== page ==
hello everyone, this is my first really serious piece. I am planning on modeling the whole body but for now I am kinda stuck. First off, if there is anthing anyone would like to critique about the model so far I would greatly appreciate it. And second, I would like to create wrinkles on his face. I know how to create bump maps and I feel like that’s the best way to go, my problem is that I can’t get the wrinkles right. It’s too hard to draw the winkles in photoshop, I was wondering if there was something I could do to get the wrinkles just right.
Well, Here are the pics:

Hmm… First I’d smooth out that wrinkle on the top of his head, looks a bit odd, there should be some tutorials that talk about uv mapping somewhere around here. I like this character so far though, good work :slight_smile:

From what I have seen the sculpt mode in blender CVS looks promising for wrinkles.

Looks great to me. I especially dig the hair, any techniques for that one? I’m going to have to work on my own hair model soon so help would be appreciated. :smiley:

thanks for your suggestions jacblack i see what you mean about the forehead wrinkle, I think I will get rid of it. As for the UV mapping, I know pretty much all I can know about that. My question(i guess I should have specified) was is there anywhere that I can find maby pieces of textures of the face(I’m not sure if you understand what I mean). I only have a mouse to draw with, if I had a Wacom or something like that it would be easier, but I don’t.
Woodman5k thanks, I hadn’t thought of sculpt mode, but I don’t think its going to work for what I want. I have a specific look that i see in my head and I going to need a lot of wrinkles. It would require too manny vertices to sculpt the kind of wrinkles I’m after and I woul like to keep the model as simple as possible, because I would like to animate it eventually.
Vylaroth thanks for the compliment, I don’t have any special techniques for anything I do, I pretty much just work the mesh untill it’s pleasing to my eye.

This character reminds me of George Washington :slight_smile: . Look for tutorials on face texturing and painting. Also, do what you do with modelling. Just keep moving things around until you have something that is pleasing to the eye.

I don’t think you have any low-poly options in Blender BMP maps are only good for small bumps, if you try to do anything big with them they will look awful. Wrinkles should be done with displacement maps, but Blender’s disp maps need a massive poly count to produce good results.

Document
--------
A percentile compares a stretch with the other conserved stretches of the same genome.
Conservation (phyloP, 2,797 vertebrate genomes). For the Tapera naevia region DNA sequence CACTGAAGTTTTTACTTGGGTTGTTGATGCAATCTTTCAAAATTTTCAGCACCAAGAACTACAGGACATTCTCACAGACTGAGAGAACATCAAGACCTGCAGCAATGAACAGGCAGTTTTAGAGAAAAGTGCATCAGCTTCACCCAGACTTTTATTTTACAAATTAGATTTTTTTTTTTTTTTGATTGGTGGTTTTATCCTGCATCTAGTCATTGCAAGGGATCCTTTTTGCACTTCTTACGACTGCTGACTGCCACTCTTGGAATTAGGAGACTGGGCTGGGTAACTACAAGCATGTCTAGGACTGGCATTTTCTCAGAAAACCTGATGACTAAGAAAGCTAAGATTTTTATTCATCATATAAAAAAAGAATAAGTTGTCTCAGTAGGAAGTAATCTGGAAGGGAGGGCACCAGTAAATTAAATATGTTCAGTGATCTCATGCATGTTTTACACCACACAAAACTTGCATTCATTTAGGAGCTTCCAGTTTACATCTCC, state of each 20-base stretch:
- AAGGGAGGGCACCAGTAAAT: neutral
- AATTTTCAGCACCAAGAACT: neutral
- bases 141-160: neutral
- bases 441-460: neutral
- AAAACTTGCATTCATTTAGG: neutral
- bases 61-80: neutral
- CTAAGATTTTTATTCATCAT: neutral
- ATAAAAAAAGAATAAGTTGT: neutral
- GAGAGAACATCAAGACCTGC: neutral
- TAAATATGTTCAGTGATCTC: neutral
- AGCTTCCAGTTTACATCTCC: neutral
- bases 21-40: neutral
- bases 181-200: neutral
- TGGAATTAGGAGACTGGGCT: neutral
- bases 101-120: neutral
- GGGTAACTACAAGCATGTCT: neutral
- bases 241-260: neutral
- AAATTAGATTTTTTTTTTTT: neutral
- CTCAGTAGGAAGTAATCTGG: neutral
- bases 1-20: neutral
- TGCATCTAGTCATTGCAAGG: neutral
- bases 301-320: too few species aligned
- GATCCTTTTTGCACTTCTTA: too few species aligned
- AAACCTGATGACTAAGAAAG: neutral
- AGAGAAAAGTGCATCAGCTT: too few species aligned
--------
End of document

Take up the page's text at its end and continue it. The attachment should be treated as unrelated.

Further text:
There’s no way around painting the wrinkles. You may be able to use a photo for a base but it won’t get you more than a beginning. Wacoms are cheap these days, check eBay for used prices. I’ve got a 7 year old Graphire I that still works great. Was $100 new in 2000, can’t be worth more than $20 now but it will do what you want just fine.

Without a normal or a bump map, those wrinkles won’t look too good. I suggest you first create a really high poly subdivided model, sculpt it, port both the low poly base mesh and the highpoly detail mesh into a program like xNormal or Nvidia Melody and then make a normal map. Should work for animations. :slight_smile:

I like this face. it has character.
As for wrinkles, look in the mirror and smile big and frown big and scrunch your face into extreme expressions. where the folds form on your face will be where your major wrinkles will be

dont want to paint the wrinkles in photoshop? how about you get some black ink/paint and a white sheet of paper. then get a real human face, yours or a volunteers, and paint the part of the face with the wrinkles you want using the black ink. then place the sheet of paper over the painted part of the face and press gently and evenly. when you peel it off you get paint from where the skin touched. scan it into your pc and invert the colors and you have a bumpmap sample ready to be cloned over other samples!

What I like in this tuto is that it shows you don’t need to have a huge poly count
to achieve desired result (wrinkly guy)

I believe the guy uses photo of his wrinkles, so feel free to do the same thing. Should spare you the pain of drawing with a mouse.

I think low frequency wrinkle (the largest) have to be modeled, but the higher frequence wrinkle (smallest) can be faked with bump from photos. Associate low and high frequency gives a balanced result (well… it works for water… never tried to model wrinkly characters…)